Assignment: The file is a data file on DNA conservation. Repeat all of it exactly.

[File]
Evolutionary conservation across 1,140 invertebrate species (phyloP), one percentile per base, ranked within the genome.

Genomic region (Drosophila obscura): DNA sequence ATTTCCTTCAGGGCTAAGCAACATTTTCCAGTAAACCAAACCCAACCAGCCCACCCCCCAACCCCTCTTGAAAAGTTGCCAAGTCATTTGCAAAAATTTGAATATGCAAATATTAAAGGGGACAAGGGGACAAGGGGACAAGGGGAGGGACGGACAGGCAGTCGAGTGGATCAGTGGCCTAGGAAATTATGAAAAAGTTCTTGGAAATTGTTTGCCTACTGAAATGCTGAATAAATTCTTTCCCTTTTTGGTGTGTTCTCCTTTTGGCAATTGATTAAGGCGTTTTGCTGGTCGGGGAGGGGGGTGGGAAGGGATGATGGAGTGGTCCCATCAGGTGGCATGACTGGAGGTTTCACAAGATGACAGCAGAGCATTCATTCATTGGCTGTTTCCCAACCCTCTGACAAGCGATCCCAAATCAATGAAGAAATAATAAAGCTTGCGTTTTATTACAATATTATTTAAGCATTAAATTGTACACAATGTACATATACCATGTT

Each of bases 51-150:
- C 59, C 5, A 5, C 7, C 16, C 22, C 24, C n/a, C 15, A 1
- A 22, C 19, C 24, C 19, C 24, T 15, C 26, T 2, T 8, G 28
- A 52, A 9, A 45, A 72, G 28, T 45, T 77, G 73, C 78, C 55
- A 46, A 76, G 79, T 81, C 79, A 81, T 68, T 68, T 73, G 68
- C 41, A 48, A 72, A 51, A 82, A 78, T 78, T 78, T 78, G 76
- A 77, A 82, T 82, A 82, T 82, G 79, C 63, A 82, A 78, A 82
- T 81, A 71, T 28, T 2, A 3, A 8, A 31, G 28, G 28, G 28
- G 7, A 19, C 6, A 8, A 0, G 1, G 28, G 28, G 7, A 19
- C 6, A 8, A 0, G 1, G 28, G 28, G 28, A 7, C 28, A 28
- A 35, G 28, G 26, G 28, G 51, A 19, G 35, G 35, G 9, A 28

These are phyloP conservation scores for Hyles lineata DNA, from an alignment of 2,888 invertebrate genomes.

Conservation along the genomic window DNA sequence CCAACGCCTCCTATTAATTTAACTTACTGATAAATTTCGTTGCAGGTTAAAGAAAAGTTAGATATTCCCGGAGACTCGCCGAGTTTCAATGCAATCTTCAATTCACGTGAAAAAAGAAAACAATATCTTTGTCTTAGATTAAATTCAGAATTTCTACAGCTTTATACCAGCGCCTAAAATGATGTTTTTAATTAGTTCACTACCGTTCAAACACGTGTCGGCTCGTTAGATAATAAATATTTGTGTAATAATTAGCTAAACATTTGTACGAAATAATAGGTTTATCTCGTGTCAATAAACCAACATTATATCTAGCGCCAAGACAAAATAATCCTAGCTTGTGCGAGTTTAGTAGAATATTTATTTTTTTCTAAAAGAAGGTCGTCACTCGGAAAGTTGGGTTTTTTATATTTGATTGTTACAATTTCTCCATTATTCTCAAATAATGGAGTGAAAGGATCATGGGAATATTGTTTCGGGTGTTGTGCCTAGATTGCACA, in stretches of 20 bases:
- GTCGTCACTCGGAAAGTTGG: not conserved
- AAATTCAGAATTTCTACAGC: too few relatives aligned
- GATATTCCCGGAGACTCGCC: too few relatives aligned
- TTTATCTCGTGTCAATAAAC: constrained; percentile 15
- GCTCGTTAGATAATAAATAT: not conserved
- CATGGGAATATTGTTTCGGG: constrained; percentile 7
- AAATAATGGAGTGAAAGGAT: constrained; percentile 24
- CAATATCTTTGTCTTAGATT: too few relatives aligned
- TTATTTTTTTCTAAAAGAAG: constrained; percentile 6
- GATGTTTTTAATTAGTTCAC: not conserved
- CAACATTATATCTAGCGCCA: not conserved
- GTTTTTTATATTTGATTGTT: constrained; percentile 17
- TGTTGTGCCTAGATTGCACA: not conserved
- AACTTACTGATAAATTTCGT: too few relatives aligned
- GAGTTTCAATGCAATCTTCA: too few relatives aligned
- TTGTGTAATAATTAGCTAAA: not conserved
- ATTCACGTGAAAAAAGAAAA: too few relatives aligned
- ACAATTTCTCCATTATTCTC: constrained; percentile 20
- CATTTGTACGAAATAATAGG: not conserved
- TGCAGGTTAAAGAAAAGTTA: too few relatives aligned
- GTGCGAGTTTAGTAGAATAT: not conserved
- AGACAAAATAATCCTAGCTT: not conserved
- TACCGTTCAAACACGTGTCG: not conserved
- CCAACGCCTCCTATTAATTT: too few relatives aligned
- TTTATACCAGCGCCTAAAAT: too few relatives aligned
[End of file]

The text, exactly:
Evolutionary conservation across 1,140 invertebrate species (phyloP), one percentile per base, ranked within the genome.

Genomic region (Drosophila obscura): DNA sequence ATTTCCTTCAGGGCTAAGCAACATTTTCCAGTAAACCAAACCCAACCAGCCCACCCCCCAACCCCTCTTGAAAAGTTGCCAAGTCATTTGCAAAAATTTGAATATGCAAATATTAAAGGGGACAAGGGGACAAGGGGACAAGGGGAGGGACGGACAGGCAGTCGAGTGGATCAGTGGCCTAGGAAATTATGAAAAAGTTCTTGGAAATTGTTTGCCTACTGAAATGCTGAATAAATTCTTTCCCTTTTTGGTGTGTTCTCCTTTTGGCAATTGATTAAGGCGTTTTGCTGGTCGGGGAGGGGGGTGGGAAGGGATGATGGAGTGGTCCCATCAGGTGGCATGACTGGAGGTTTCACAAGATGACAGCAGAGCATTCATTCATTGGCTGTTTCCCAACCCTCTGACAAGCGATCCCAAATCAATGAAGAAATAATAAAGCTTGCGTTTTATTACAATATTATTTAAGCATTAAATTGTACACAATGTACATATACCATGTT

Each of bases 51-150:
- C 59, C 5, A 5, C 7, C 16, C 22, C 24, C n/a, C 15, A 1
- A 22, C 19, C 24, C 19, C 24, T 15, C 26, T 2, T 8, G 28
- A 52, A 9, A 45, A 72, G 28, T 45, T 77, G 73, C 78, C 55
- A 46, A 76, G 79, T 81, C 79, A 81, T 68, T 68, T 73, G 68
- C 41, A 48, A 72, A 51, A 82, A 78, T 78, T 78, T 78, G 76
- A 77, A 82, T 82, A 82, T 82, G 79, C 63, A 82, A 78, A 82
- T 81, A 71, T 28, T 2, A 3, A 8, A 31, G 28, G 28, G 28
- G 7, A 19, C 6, A 8, A 0, G 1, G 28, G 28, G 7, A 19
- C 6, A 8, A 0, G 1, G 28, G 28, G 28, A 7, C 28, A 28
- A 35, G 28, G 26, G 28, G 51, A 19, G 35, G 35, G 9, A 28

These are phyloP conservation scores for Hyles lineata DNA, from an alignment of 2,888 invertebrate genomes.

Conservation along the genomic window DNA sequence CCAACGCCTCCTATTAATTTAACTTACTGATAAATTTCGTTGCAGGTTAAAGAAAAGTTAGATATTCCCGGAGACTCGCCGAGTTTCAATGCAATCTTCAATTCACGTGAAAAAAGAAAACAATATCTTTGTCTTAGATTAAATTCAGAATTTCTACAGCTTTATACCAGCGCCTAAAATGATGTTTTTAATTAGTTCACTACCGTTCAAACACGTGTCGGCTCGTTAGATAATAAATATTTGTGTAATAATTAGCTAAACATTTGTACGAAATAATAGGTTTATCTCGTGTCAATAAACCAACATTATATCTAGCGCCAAGACAAAATAATCCTAGCTTGTGCGAGTTTAGTAGAATATTTATTTTTTTCTAAAAGAAGGTCGTCACTCGGAAAGTTGGGTTTTTTATATTTGATTGTTACAATTTCTCCATTATTCTCAAATAATGGAGTGAAAGGATCATGGGAATATTGTTTCGGGTGTTGTGCCTAGATTGCACA, in stretches of 20 bases:
- GTCGTCACTCGGAAAGTTGG: not conserved
- AAATTCAGAATTTCTACAGC: too few relatives aligned
- GATATTCCCGGAGACTCGCC: too few relatives aligned
- TTTATCTCGTGTCAATAAAC: constrained; percentile 15
- GCTCGTTAGATAATAAATAT: not conserved
- CATGGGAATATTGTTTCGGG: constrained; percentile 7
- AAATAATGGAGTGAAAGGAT: constrained; percentile 24
- CAATATCTTTGTCTTAGATT: too few relatives aligned
- TTATTTTTTTCTAAAAGAAG: constrained; percentile 6
- GATGTTTTTAATTAGTTCAC: not conserved
- CAACATTATATCTAGCGCCA: not conserved
- GTTTTTTATATTTGATTGTT: constrained; percentile 17
- TGTTGTGCCTAGATTGCACA: not conserved
- AACTTACTGATAAATTTCGT: too few relatives aligned
- GAGTTTCAATGCAATCTTCA: too few relatives aligned
- TTGTGTAATAATTAGCTAAA: not conserved
- ATTCACGTGAAAAAAGAAAA: too few relatives aligned
- ACAATTTCTCCATTATTCTC: constrained; percentile 20
- CATTTGTACGAAATAATAGG: not conserved
- TGCAGGTTAAAGAAAAGTTA: too few relatives aligned
- GTGCGAGTTTAGTAGAATAT: not conserved
- AGACAAAATAATCCTAGCTT: not conserved
- TACCGTTCAAACACGTGTCG: not conserved
- CCAACGCCTCCTATTAATTT: too few relatives aligned
- TTTATACCAGCGCCTAAAAT: too few relatives aligned